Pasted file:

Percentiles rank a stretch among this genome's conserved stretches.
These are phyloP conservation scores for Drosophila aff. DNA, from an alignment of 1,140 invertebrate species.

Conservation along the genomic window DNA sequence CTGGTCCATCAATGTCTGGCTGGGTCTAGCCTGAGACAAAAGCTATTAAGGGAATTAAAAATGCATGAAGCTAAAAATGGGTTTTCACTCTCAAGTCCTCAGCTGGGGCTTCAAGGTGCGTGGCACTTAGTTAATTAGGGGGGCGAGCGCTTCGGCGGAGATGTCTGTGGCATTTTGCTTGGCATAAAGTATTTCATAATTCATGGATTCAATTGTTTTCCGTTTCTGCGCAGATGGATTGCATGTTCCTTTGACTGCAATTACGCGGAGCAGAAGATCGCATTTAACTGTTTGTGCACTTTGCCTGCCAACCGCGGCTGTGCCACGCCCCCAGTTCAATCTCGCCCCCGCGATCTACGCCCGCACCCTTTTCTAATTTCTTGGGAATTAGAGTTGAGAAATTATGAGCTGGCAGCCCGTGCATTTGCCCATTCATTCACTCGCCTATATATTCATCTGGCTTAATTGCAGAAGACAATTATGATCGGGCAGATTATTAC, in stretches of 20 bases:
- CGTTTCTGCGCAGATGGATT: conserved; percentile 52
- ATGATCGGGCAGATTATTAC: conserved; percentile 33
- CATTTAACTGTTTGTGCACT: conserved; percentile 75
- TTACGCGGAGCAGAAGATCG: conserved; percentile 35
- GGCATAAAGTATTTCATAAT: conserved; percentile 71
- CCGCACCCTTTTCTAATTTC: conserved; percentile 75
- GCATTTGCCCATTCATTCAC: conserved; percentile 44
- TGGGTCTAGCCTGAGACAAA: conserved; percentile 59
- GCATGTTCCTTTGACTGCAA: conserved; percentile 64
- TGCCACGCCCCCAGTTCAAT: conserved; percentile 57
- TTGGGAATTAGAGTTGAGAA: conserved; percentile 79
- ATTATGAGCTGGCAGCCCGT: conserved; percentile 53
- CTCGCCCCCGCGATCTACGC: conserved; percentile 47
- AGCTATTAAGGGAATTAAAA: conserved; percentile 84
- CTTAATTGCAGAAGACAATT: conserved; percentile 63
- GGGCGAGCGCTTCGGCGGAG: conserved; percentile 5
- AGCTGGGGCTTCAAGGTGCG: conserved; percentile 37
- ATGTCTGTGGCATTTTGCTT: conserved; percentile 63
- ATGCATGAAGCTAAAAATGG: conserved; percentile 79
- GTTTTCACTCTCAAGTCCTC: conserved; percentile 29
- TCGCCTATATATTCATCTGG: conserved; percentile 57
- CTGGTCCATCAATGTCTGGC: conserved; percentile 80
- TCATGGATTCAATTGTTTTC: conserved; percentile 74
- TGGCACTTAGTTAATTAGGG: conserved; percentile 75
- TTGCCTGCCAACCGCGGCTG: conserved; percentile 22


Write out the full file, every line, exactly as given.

Percentiles rank a stretch among this genome's conserved stretches.
These are phyloP conservation scores for Drosophila aff. DNA, from an alignment of 1,140 invertebrate species.

Conservation along the genomic window DNA sequence CTGGTCCATCAATGTCTGGCTGGGTCTAGCCTGAGACAAAAGCTATTAAGGGAATTAAAAATGCATGAAGCTAAAAATGGGTTTTCACTCTCAAGTCCTCAGCTGGGGCTTCAAGGTGCGTGGCACTTAGTTAATTAGGGGGGCGAGCGCTTCGGCGGAGATGTCTGTGGCATTTTGCTTGGCATAAAGTATTTCATAATTCATGGATTCAATTGTTTTCCGTTTCTGCGCAGATGGATTGCATGTTCCTTTGACTGCAATTACGCGGAGCAGAAGATCGCATTTAACTGTTTGTGCACTTTGCCTGCCAACCGCGGCTGTGCCACGCCCCCAGTTCAATCTCGCCCCCGCGATCTACGCCCGCACCCTTTTCTAATTTCTTGGGAATTAGAGTTGAGAAATTATGAGCTGGCAGCCCGTGCATTTGCCCATTCATTCACTCGCCTATATATTCATCTGGCTTAATTGCAGAAGACAATTATGATCGGGCAGATTATTAC, in stretches of 20 bases:
- CGTTTCTGCGCAGATGGATT: conserved; percentile 52
- ATGATCGGGCAGATTATTAC: conserved; percentile 33
- CATTTAACTGTTTGTGCACT: conserved; percentile 75
- TTACGCGGAGCAGAAGATCG: conserved; percentile 35
- GGCATAAAGTATTTCATAAT: conserved; percentile 71
- CCGCACCCTTTTCTAATTTC: conserved; percentile 75
- GCATTTGCCCATTCATTCAC: conserved; percentile 44
- TGGGTCTAGCCTGAGACAAA: conserved; percentile 59
- GCATGTTCCTTTGACTGCAA: conserved; percentile 64
- TGCCACGCCCCCAGTTCAAT: conserved; percentile 57
- TTGGGAATTAGAGTTGAGAA: conserved; percentile 79
- ATTATGAGCTGGCAGCCCGT: conserved; percentile 53
- CTCGCCCCCGCGATCTACGC: conserved; percentile 47
- AGCTATTAAGGGAATTAAAA: conserved; percentile 84
- CTTAATTGCAGAAGACAATT: conserved; percentile 63
- GGGCGAGCGCTTCGGCGGAG: conserved; percentile 5
- AGCTGGGGCTTCAAGGTGCG: conserved; percentile 37
- ATGTCTGTGGCATTTTGCTT: conserved; percentile 63
- ATGCATGAAGCTAAAAATGG: conserved; percentile 79
- GTTTTCACTCTCAAGTCCTC: conserved; percentile 29
- TCGCCTATATATTCATCTGG: conserved; percentile 57
- CTGGTCCATCAATGTCTGGC: conserved; percentile 80
- TCATGGATTCAATTGTTTTC: conserved; percentile 74
- TGGCACTTAGTTAATTAGGG: conserved; percentile 75
- TTGCCTGCCAACCGCGGCTG: conserved; percentile 22